Genes that increase obesity risk but also protect against disease identified

Genes that increase obesity risk but also protect against disease identified

People living with obesity tend to have unhealthy glucose and lipid levels in their blood, as well as high blood pressure. As a result, they are more at risk of cardiovascular and metabolic diseases. But scientists have observed that up to 45% of people living with obesity have healthy blood pressure and glucose and lipid levels, and therefore may not be at high risk of disease. The reason why this group of people with obesity remain healthy, has been poorly understood.

But now a team of researchers have identified a range of genes that are linked to both elevated levels of body fat, as well as offering protection from some of the negative health impacts of obesity. The results were published in the journal Nature Metabolism.

"The identified genes seem to benefit our health by helping to maintain a healthy fat tissue. Some of the genes may offer targets for the development of new therapies that lower the risk of diabetes and heart disease by improving the health of our fat tissue," says the author.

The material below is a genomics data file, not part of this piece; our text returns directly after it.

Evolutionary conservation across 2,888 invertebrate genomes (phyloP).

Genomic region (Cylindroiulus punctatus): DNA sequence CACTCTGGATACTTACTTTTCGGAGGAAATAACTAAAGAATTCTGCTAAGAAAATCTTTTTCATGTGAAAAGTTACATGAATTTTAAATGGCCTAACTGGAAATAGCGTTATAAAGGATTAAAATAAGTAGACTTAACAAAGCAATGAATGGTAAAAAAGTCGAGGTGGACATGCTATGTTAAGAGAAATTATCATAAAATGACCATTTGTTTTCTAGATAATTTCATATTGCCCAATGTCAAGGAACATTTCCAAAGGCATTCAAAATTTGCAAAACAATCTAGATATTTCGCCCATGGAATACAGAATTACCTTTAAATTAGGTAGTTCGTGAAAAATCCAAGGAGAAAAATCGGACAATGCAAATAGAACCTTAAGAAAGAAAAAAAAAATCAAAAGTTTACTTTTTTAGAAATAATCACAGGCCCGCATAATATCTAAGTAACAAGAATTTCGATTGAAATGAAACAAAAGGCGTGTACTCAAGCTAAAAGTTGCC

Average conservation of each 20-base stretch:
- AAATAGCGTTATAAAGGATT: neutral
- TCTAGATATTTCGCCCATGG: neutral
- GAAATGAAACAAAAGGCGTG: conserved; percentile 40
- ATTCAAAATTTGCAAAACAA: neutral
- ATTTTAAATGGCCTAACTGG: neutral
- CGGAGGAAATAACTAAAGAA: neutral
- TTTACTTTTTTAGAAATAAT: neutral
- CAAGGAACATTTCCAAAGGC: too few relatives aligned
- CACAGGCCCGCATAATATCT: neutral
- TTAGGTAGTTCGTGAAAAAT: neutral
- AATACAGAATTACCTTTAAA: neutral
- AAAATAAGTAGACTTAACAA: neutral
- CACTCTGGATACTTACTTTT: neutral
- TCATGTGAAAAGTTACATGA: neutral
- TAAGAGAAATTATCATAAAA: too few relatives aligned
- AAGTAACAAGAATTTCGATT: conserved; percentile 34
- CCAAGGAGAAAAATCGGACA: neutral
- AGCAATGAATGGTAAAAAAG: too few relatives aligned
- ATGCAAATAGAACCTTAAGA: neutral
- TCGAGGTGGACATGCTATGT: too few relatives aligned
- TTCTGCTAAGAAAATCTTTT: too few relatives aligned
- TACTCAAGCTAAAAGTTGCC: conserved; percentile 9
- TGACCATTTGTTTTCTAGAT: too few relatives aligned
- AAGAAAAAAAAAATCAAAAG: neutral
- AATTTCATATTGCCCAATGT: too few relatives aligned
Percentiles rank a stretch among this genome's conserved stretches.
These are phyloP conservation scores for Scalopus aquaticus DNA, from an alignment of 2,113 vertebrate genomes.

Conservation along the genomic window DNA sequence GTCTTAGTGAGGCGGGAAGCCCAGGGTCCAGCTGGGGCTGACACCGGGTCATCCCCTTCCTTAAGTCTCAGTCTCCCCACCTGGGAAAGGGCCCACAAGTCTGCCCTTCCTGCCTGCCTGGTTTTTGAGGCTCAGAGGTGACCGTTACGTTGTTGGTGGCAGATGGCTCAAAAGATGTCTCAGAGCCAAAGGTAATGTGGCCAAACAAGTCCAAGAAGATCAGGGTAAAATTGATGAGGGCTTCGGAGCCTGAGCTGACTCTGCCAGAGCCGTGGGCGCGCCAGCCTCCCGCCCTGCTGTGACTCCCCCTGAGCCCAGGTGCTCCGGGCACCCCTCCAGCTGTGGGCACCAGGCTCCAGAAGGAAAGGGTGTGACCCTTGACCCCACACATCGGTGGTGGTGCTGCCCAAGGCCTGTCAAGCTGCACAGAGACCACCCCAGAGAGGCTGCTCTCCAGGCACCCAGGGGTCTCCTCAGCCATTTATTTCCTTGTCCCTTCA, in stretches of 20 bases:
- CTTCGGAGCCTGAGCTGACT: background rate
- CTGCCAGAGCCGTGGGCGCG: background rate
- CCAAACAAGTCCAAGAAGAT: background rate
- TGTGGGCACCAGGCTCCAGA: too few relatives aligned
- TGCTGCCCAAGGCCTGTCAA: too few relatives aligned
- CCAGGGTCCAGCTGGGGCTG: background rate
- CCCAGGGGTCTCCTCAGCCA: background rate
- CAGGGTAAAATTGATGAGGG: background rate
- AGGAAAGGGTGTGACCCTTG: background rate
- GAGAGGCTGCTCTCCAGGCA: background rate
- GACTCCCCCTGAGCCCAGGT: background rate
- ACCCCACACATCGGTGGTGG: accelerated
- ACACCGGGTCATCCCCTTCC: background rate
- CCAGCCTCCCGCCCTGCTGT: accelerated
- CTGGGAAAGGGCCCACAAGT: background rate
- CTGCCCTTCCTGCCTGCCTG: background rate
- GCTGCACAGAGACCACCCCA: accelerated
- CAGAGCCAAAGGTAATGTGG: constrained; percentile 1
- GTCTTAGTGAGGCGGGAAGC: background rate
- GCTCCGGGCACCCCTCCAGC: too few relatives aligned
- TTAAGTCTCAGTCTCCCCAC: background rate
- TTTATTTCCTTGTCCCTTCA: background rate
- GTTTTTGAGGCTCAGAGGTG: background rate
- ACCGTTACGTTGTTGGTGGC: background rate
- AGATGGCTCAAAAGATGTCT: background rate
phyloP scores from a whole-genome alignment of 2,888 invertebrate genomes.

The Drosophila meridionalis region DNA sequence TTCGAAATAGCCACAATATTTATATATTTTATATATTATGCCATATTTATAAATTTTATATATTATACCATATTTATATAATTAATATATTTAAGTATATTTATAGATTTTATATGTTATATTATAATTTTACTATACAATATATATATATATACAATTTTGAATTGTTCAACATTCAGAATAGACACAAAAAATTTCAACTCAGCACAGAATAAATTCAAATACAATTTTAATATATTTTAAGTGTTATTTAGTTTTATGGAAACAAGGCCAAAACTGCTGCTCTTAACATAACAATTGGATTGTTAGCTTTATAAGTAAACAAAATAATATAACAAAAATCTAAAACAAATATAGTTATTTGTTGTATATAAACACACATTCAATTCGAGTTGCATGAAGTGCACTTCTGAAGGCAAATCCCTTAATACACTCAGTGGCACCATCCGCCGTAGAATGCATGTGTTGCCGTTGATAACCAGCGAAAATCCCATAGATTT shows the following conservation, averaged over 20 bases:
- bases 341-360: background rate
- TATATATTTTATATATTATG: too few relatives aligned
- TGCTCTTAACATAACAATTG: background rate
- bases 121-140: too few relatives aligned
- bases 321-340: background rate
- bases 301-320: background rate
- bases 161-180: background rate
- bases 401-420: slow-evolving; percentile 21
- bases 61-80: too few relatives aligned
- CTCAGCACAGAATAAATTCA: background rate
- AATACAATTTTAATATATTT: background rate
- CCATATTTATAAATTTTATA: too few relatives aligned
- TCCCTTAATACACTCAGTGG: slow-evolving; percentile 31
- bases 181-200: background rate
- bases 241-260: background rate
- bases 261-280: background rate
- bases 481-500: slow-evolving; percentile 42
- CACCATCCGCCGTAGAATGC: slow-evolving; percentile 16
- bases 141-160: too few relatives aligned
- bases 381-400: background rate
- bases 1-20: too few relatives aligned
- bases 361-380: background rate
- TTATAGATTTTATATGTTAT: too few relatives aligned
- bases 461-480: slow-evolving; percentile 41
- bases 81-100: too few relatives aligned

The scientists made the discovery by analyzing data from hundreds of thousands people who had been assessed for their body fat and disease risk markers. They identified 62 sections of the genome that were significantly associated with both high levels of body fat and lower risk of cardiometabolic diseases. Further analyses showed that the genes had a range of functions in the body, including the regulation and development of fat cells, distribution of body fat, as well as energy regulation and inflammation.

Genes prioritized in each locus support a key role of fat distribution (FAM13AIRS1 and PPARG) and adipocyte function (ALDH2CCDC92DNAH10ESR1FAM13AMTORPIK3R1 and VEGFB). Several additional mechanisms are involved as well, such as insulin–glucose signalling (ADCY5ARAP1CREBBPFAM13AMTORPEPDRAC1 and SH2B3), energy expenditure and fatty acid oxidation (IGF2BP2), browning of white adipose tissue (CSKVEGFAVEGFB and SLC22A3) and inflammation (SH2B3DAGLB and ADCY9). 

Staff Scientist Lam Opal Huang from CBMR carried out the computational analyses that identified the genes.

"We used a data-driven approach in this study, which led us to find new genes associated with fat tissue health, instead of the known obesity genes associated with central nervous system, which control satiety and are typically linked to unhealthy obesity," says the Staff Scientist.